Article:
Towards a Collaborative E-Business Vision for Africa

Towards a Collaborative E-Business Vision for Africa

Nixon Muganda Ochara (University of Pretoria, South Africa) and Kirstin Krauss (University of Pretoria, South Africa)
DOI: 10.4018/978-1-4666-1619-6.ch018
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This chapter elevates the need to enhance global understanding of how the e-business and e-commerce artifact is unfolding in developing countries in Africa. As markets become saturated in the developed world, companies are diversifying by considering online sales opportunities in developing countries. For instance, conservative estimates of Internet users in Africa is currently at about 120 million, without taking into account the explosive growth of mobile Internet browsing. This is barely 6% of the total population, with growth rates being the highest in the world. Thus e-business applications, whether based on the traditional Internet infrastructure or mobile technology, is positioned to provide a strategic opportunity for organizations as the focus shifts to online consumers in developing countries, especially those in Africa and Asia. The motivation for the contribution in this paper stems from the claim that the fast advent of the environment of e-business has been claimed to change the game of business, threatening the existence, not only of firms, but also of whole industries. Perhaps due to the speed of change, there is little generic strategic guidance available for organizations to help them navigate through the uncharted waters of the new domain of business. There also seems to be little work from developing countries, on the actual value that firms can hope to get from participating in e-business, which would make the new environment relevant to established and evolving new businesses. Therefore, the chapter’s contribution stems from a quest to provide an explanatory critique of the real nature of e-business in a developing countries ‘context and explore a possible successful model for e-business adoption. The alternative conceptualization shall be explored based on two outcomes that are inevitably a consequence of increasing e-business adoption in developing countries: increasing business reliance on virtual markets and marketing and increasing accessibility of global markets occasioned by the Internet and mobile infrastructure. Thus, the first part of the chapter will explore how the online business contexts are influencing buyer behaviour; while the second part attempts an alternative conceptualization of web user behaviour.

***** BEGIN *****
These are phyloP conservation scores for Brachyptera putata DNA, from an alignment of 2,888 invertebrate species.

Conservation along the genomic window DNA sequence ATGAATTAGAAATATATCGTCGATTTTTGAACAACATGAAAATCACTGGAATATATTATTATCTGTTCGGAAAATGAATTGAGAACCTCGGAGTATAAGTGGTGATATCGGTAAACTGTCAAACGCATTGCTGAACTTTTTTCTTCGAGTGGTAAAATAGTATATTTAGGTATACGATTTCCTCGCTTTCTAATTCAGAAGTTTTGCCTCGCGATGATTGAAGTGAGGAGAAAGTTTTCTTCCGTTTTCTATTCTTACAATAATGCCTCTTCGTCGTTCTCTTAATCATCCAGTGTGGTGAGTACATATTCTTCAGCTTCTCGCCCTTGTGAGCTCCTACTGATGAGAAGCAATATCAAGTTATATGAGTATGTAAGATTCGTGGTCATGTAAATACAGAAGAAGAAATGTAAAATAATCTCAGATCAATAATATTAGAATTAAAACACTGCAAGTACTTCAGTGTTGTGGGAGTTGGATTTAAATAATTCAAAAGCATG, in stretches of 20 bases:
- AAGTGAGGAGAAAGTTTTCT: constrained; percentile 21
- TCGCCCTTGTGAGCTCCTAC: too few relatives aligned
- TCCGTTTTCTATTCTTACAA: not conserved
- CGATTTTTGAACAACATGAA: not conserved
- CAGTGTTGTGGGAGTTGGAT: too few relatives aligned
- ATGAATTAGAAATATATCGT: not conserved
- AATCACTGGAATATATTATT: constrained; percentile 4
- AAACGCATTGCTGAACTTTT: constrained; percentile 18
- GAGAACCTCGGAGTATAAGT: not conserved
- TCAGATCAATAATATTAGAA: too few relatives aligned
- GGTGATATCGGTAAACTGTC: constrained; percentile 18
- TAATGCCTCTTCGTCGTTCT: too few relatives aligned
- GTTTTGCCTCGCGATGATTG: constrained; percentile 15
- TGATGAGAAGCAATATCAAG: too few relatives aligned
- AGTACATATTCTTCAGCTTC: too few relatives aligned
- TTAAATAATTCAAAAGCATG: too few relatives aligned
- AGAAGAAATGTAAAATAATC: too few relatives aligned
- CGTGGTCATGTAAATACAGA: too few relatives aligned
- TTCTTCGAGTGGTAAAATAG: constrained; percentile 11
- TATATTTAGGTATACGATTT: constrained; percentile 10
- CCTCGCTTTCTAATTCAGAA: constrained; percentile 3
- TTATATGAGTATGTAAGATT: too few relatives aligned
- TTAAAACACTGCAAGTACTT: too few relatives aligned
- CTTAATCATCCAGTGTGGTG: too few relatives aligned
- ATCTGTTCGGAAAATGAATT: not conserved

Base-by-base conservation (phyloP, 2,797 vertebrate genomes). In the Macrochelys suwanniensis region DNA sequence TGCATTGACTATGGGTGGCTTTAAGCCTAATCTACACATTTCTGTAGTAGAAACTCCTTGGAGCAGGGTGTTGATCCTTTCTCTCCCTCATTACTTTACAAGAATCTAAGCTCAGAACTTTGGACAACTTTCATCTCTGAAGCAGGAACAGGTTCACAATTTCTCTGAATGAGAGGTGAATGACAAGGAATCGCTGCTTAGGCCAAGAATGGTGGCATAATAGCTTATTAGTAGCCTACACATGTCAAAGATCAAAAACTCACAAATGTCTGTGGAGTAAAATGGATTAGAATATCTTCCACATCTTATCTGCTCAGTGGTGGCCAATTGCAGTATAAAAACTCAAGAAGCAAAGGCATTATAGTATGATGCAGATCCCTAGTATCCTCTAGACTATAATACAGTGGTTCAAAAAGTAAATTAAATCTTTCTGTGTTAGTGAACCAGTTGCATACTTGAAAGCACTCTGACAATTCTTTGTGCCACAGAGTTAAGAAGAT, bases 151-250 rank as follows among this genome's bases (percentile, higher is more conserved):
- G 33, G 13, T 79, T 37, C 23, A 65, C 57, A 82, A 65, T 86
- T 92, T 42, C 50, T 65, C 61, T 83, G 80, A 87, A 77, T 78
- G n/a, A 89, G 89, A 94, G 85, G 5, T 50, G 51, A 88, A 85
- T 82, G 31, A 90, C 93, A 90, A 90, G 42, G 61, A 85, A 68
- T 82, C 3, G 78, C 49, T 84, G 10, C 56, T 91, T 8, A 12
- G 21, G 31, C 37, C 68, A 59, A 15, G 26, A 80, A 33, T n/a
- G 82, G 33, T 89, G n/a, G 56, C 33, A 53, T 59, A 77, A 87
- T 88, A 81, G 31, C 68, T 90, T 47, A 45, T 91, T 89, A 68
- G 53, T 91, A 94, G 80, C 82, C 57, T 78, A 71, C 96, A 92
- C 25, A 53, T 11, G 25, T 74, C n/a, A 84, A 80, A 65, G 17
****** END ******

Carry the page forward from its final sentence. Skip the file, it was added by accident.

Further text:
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Increasing globalization, liberalization and advancement in Information and communication technologies (ICT) is rapidly influencing the business environment of many organizations. This has created urgency for organizations to search for alternative modes of carrying out business in order to survive. One of these options, which Apigian et al (2005) consider as a 'strategic imperative' is the employ of Internet Technology intended to enhance competitive advantage. Electronic Business (e-Business) has increasingly become a visible application of Internet Technology since the 1990s. According to Nah and Davis (2002), the business environment of the Internet has actually evolved into a “true economy and a new frontier for business” whilst Yao (2004), points out that it is the emergence of the Internet and its applications that is currently changing the nature of business. Thus more and more of firms in both the developed and the developing world are turning to e-Business with evidence emerging from different parts of the world that the advent of e-business is beginning to redefine how business is done globally.

Many successes and failures stemming from the use of Internet technology applications such as e-Business have been documented in the literature (Apigian et al, 2005; Straub et al, 2002). However Apigian et al (2005) clearly point out that the literature has failed to clearly assess the impact of use of these applications. Of critical importance, especially in the case of developing countries in Africa, is that the technology is largely nascent and very little in terms of impact of adoption of these technologies has been documented. There is thus a growing imperative to assess the impact of these technologies on firms operating in developing countries. Considering the rapid growth of e-business in the developed world, it is crucial to begin to map out a possible strategic framework that can be employed by organizations intending or doing e-business in Africa, as markets in the develop world saturate. This e-business vision for Africa, in a preliminary sense, shall aid in understanding the applicability of e-Business Technology for firms intending to adopt an e-Business strategy.

The premise for this claim rests on the rationale that e-business need to inform the formulation of a corporate – wide business strategy (Figure 1) that are linked to specific e-business applications(B2B, B2C, B2G, Mobile Commerce). The process of developing a holistic e-business vision and e-business strategy (ies) is crucial for successful e-business project planning and implementation.

Figure 1.

E-Business Adoption


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